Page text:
I am wondering how "More by your numbers than your light" relate to "That poorly satisfy our eyes" or "You common people of the skies". I am trying to understand this excerpt as a non-native and I am having trouble, because it would make more sense to say "You satisfy our eyes more by your number than your light", but the poorly act as a negation, so I find it perplexing a bit. Is it because it's not entirely a negative? And "You common people of the skies" seems to be a sentence on its own.

Excerpt from Sir Henry Wotton's “Elizabeth of Bohemia”:

You meaner beauties of the night,

That poorly satisfy our eyes

More by your number than your light,

You common people of the skies;

What are you when the moon shall rise?

2 Answers 2


I think he is comparing the more mediocre stars with the super-bright ones.

I'm pretty sure "meaner" is used in its meaning of "more average". So the stars he is addressing are the average, numerous ones.

"That poorly satisfy our eyes, more by your number than your light," doesn't seem paradoxical at all to me. They are sort of dim, so they don't "satisfy our eyes" very well. And what they do have going for them is more quantity that quality. As judgmental as that sounds, it does make a certain kind of logical sense, doesn't it?

He metaphorically compares those fainter stars to the common people (not like the brightest stars which would be the "celebrities" of the sky).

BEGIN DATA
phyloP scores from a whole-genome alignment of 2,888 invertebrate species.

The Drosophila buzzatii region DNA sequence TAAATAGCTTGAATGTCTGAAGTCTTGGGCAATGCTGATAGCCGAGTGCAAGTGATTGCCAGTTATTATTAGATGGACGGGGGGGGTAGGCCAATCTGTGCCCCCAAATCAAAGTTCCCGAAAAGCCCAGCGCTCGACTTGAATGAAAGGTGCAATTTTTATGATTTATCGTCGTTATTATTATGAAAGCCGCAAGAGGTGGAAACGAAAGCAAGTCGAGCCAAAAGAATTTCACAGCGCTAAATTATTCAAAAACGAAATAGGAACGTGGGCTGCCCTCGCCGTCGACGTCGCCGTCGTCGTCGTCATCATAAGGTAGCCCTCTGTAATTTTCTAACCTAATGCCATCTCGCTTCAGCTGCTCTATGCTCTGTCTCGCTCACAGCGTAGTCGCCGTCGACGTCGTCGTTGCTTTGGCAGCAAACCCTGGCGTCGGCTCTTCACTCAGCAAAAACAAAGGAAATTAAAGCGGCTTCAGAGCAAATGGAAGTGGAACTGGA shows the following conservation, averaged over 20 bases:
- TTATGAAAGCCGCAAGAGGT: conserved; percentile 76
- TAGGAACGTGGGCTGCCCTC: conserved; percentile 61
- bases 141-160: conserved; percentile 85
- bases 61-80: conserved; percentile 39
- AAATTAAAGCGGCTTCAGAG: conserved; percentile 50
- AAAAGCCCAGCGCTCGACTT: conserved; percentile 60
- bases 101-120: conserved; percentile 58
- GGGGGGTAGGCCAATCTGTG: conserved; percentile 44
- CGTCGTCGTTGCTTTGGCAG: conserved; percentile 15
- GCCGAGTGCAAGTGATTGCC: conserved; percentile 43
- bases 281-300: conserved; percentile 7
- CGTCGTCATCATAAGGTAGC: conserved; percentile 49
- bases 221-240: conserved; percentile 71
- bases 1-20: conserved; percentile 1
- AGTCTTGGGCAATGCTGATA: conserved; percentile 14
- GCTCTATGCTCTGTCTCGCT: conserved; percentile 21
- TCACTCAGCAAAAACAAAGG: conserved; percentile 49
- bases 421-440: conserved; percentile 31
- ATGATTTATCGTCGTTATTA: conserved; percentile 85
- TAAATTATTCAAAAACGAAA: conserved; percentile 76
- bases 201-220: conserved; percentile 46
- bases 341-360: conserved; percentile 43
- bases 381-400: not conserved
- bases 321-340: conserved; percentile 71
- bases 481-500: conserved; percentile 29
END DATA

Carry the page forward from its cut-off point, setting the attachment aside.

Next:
When the moon rises, you can't see the dim stars at all. Perhaps that is some kind of metaphor too, but if so, he loses me at that point.


This is verse with a set metre - iambic tetrameter, if I've got the scansion right. That affects the choice of words and word order a lot. Your version loses two syllables, so doesn't fit the metre. You have to take that into account.

Poetry is also about the slow reveal, sometimes. The poet is describing the stars, and says they satisfy our eyes poorly - and then what about them does satisfy the eyes. The stars are "meaner beauties of the night", compared to more magnificent things - such as the moon.

Another important factor in the phrasing here is the rhyming pattern, ABABB. If the order were changed, it wouldn't fit the rhyme pattern.

Poetry is about so much more than conveying information, it's about how you convey it, how you use metre and rhyme to catch people's imaginations, and how you can create a misleading impression of where things are going, following something with something else that changes its meaning. You can't try and understand it in the same way you would some purely functional prose.

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